04/01/10 10:23am

Houston’s City Council voted 13-2 yesterday to sell the former Compaq Center to the nation’s largest megachurch for a grand total of $7.5 million dollars. Sure, that’s considerably less than the $22.6 million the city would have received for a 30-year extension of Lakewood Church’s current lease on what used to be homecourt of the Houston Rockets. But the city wouldn’t see the beginning of that income stream for 24 years, and it might be a full 54 years before the city could get the building and those 7 acres of Greenway Plaza land back — presuming either is worth anything at all by then. And really, who’s even going to want to be around this city in 2064?

That $7.5 million isn’t exactly chump change, either. If each of the church’s approximately 43,500 weekly visitors throws a dollar into one of those collection buckets, it’ll take them all of 3 and a half years just to pay the darn thing off!

But did the city even have a choice in the matter?

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03/24/10 10:43am

From the Twitter feed of KHOU reporter Alex Sanz, Swamplot hears news that Houston’s city council has postponed a vote on a proposal to sell the former Compaq Center at 3700 Southwest Fwy. in Greenway Plaza to Lakewood Church, for an-appraised-but way-below-assessed-value price of $7.5 million. As Swamplot explained yesterday, the church has more than 20 years left on a prepaid lease for the property and an option to extend the lease for an additional 30 years after that for a little more than $22 million — both of which significantly affect the present value of the property to the city.

Is the postponement of the sale a setback for Lakewood? Why should it be!? Followers of church pastor Joel Osteen, who’s now written 3 books filled with real-estate investment advice, know that he advocates patience — especially in complicated sale or purchase situations. Why wouldn’t he want councilmembers to feel entirely comfortable with the decision they come to?

Here’s how Osteen explains it in a relevant passage from his latest book, It’s Your Time:

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03/23/10 11:47am

You might be thinking, “How can I buy me some prime Greenway Plaza real estate from the city for, say $12.50 a square foot?” If, as expected, city council approves the sale in tomorrow’s meeting, that’s the amount Lakewood Church will pay for the Southwest Freeway building it’s currently leasing.

Lakewood took out a 30-year lease on the property — which formerly served as home court for the Houston Rockets, first as the Houston Summit, and later as the Compaq Center — in 2001. Lakewood prepaid the entire $11.8 million lease amount, then spent more than $80 million to turn the former basketball arena into a proper TV-worthy megachurch. But the key to Lakewood’s current real estate good fortune is the lease extension it negotiated: an option to extend the lease for an additional 30 years for $22.6 million.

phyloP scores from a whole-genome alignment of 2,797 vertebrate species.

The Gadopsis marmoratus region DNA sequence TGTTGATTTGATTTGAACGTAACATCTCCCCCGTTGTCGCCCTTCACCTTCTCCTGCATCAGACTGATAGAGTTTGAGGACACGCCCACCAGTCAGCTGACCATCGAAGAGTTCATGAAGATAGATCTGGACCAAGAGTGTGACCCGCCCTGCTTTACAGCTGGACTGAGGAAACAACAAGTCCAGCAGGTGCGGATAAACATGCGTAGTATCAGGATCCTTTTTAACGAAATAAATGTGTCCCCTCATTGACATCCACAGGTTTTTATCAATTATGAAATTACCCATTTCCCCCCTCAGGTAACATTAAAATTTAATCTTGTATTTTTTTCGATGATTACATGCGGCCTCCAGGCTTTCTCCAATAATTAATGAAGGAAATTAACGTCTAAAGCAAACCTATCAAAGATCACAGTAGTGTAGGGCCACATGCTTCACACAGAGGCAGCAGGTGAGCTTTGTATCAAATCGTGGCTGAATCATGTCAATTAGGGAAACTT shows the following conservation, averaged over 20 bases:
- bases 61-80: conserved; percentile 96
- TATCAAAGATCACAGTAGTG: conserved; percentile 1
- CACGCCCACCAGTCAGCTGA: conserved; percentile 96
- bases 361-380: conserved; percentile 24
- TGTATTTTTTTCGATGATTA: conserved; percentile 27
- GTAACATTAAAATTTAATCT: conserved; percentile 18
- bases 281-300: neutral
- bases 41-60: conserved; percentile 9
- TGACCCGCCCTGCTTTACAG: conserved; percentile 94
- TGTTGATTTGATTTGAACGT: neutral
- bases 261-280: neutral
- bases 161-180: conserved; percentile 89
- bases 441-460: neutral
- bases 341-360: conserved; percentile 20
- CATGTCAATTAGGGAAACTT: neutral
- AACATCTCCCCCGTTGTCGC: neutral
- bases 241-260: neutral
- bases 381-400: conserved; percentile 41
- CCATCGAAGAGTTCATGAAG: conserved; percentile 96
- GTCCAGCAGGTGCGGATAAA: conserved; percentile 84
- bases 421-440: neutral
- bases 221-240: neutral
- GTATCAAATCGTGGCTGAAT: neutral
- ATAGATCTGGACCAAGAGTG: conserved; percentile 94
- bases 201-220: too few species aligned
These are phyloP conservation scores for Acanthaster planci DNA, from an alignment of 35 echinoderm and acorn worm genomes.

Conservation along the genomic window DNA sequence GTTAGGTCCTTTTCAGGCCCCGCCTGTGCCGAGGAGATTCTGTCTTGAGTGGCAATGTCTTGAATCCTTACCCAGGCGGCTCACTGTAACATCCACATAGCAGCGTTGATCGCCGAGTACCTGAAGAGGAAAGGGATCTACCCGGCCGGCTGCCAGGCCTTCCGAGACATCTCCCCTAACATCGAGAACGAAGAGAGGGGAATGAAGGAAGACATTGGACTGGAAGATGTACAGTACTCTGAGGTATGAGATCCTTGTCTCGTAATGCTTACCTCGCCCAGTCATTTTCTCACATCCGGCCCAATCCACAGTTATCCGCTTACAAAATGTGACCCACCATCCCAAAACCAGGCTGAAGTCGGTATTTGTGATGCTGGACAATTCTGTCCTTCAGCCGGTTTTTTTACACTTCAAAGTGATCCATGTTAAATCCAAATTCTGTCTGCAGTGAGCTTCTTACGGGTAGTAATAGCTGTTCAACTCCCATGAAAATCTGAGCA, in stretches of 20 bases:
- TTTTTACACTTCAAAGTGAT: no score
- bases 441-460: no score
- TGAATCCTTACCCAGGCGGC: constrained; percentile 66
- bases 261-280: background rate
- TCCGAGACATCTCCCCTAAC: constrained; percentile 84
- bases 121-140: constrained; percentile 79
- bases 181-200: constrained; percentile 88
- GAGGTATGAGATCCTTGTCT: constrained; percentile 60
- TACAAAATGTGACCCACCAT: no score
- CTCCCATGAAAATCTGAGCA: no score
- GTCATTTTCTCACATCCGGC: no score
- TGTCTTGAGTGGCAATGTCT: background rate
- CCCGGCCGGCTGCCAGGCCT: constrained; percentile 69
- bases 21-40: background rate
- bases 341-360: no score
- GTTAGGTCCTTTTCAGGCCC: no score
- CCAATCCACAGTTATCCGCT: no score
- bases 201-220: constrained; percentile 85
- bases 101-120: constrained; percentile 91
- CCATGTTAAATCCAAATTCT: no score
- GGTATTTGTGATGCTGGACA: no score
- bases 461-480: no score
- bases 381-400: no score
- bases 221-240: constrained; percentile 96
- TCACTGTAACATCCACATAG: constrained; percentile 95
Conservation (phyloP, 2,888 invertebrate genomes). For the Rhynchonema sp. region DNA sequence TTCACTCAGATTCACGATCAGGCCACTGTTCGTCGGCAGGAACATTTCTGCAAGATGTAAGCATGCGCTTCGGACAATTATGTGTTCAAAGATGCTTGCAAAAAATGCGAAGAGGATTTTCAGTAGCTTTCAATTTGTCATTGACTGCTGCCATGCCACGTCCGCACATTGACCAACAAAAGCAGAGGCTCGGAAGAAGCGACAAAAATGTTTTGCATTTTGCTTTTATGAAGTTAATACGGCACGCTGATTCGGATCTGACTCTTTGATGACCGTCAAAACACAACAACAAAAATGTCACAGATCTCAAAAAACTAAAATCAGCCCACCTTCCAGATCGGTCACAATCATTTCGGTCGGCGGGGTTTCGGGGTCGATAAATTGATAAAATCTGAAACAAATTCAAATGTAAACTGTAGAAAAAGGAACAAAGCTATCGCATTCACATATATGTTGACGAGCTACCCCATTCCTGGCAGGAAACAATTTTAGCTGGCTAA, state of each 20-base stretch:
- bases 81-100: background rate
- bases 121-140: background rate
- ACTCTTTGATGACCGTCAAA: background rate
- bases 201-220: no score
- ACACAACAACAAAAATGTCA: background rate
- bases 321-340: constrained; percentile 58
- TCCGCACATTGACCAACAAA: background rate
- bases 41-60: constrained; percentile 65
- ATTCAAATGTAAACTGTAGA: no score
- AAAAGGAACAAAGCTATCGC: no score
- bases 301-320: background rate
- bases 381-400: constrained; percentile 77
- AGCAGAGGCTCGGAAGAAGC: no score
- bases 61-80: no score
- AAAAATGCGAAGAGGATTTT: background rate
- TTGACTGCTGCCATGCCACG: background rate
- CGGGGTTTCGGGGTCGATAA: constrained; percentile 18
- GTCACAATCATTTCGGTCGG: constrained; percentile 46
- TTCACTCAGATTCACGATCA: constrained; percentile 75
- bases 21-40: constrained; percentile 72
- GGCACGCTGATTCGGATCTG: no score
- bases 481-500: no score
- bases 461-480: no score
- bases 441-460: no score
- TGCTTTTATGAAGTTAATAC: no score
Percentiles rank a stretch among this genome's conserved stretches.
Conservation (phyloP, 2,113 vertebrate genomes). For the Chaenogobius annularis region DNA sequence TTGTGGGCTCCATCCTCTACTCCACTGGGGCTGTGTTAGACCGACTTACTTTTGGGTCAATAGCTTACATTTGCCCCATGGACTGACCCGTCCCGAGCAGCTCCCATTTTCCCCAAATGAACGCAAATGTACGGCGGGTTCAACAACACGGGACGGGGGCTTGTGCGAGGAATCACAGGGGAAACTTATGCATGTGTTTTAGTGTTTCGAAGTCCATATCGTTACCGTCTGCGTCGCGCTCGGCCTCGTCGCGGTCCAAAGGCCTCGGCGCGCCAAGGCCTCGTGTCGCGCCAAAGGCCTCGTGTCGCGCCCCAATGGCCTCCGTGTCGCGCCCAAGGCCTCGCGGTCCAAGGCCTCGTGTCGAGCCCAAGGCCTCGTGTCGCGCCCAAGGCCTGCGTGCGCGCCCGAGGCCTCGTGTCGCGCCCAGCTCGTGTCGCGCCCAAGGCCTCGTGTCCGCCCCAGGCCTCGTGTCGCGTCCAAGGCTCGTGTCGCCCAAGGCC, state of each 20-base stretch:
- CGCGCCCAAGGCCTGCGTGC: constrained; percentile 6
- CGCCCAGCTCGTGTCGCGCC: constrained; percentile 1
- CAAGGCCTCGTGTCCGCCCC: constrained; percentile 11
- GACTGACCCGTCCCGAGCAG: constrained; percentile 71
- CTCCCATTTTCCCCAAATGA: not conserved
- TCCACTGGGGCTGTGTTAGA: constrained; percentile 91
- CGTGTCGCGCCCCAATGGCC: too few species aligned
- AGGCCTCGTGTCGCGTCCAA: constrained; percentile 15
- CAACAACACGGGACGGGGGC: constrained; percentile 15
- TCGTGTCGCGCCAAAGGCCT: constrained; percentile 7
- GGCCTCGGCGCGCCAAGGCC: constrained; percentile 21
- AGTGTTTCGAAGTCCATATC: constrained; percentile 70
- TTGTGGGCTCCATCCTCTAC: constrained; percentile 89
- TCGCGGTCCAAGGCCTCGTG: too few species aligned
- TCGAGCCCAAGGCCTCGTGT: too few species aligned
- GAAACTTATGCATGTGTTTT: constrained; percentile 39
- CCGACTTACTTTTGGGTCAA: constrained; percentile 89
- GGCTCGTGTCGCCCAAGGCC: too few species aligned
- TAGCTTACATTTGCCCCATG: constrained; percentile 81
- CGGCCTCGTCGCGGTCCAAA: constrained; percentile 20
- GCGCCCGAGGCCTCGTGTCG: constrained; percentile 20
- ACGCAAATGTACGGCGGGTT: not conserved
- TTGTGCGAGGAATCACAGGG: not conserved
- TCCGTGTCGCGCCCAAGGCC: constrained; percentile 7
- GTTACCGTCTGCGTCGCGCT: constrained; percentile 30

Since the city likely won’t receive any income (or tax revenue) from the property until the year 2061, city real estate managers think selling the 606,000-sq.-ft. property on more than 7 acres at 3700 Southwest Fwy. to the church is a good idea. The price? A value only net-present-value adherents, real-estate appraisers, and the Lakewood faithful could love: $7.5 million.

Feeling a little inspired by the church’s ability to swing such a deal? It is yet another testament to the remarkable real-estate skills of Houston’s leading property-investment guru, Lakewood Church pastor Joel Osteen. In this passage from his latest book, It’s Your Time, Osteen virtually screams, “GET IN FIRST, BUY LATER”:

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02/09/10 11:48am

No, that’s not valet parking being offered along the ramp at the Timmons side of Lakewood Church in Greenway Plaza. It’s a new drive-thru healing service offered by Pastor Joel Osteen’s mother, Dodie Osteen:

She conducts a traditional healing service each month, recently adding one for children with medical issues. The drive[-through] service is for anyone too ill to attend those. . . .

The first drive through service was advertised by word of mouth. Though small by Lakewood standards, it seems small though it will grow. Yet it did what was intended by creating hope where there might have been none. Dodie Osteen will tell you she’s a living example

“You know what, I can come to them. And I’m perfectly willing to do that. If I have to crawl out there to them, I’ll do that,” said Dodie.

Mrs. Osteen plans to schedule more of the drive-through healing services when the weather improves. The cold temperatures and rain aren’t good for people with health issues.

Photo: Paul Duron

12/04/09 1:19pm

City officials are discussing a possible sale of the former basketball stadium now occupied by the nation’s largest megachurch, reports the Chronicle‘s Nancy Sarnoff. When Lakewood Church took over the Compaq Center (formerly the Houston Summit) from the city in 2001, the institution prepayed the entire $12 million rent amount of the 30-year lease, and spent considerably more than that on renovations. The city won’t see any more income from the property for 22 years. According to the agreement, Lakewood has the option of extending its lease for a second 30-year period, for $22.6 million.

How much could the city get for the little church by the Southwest Freeway?

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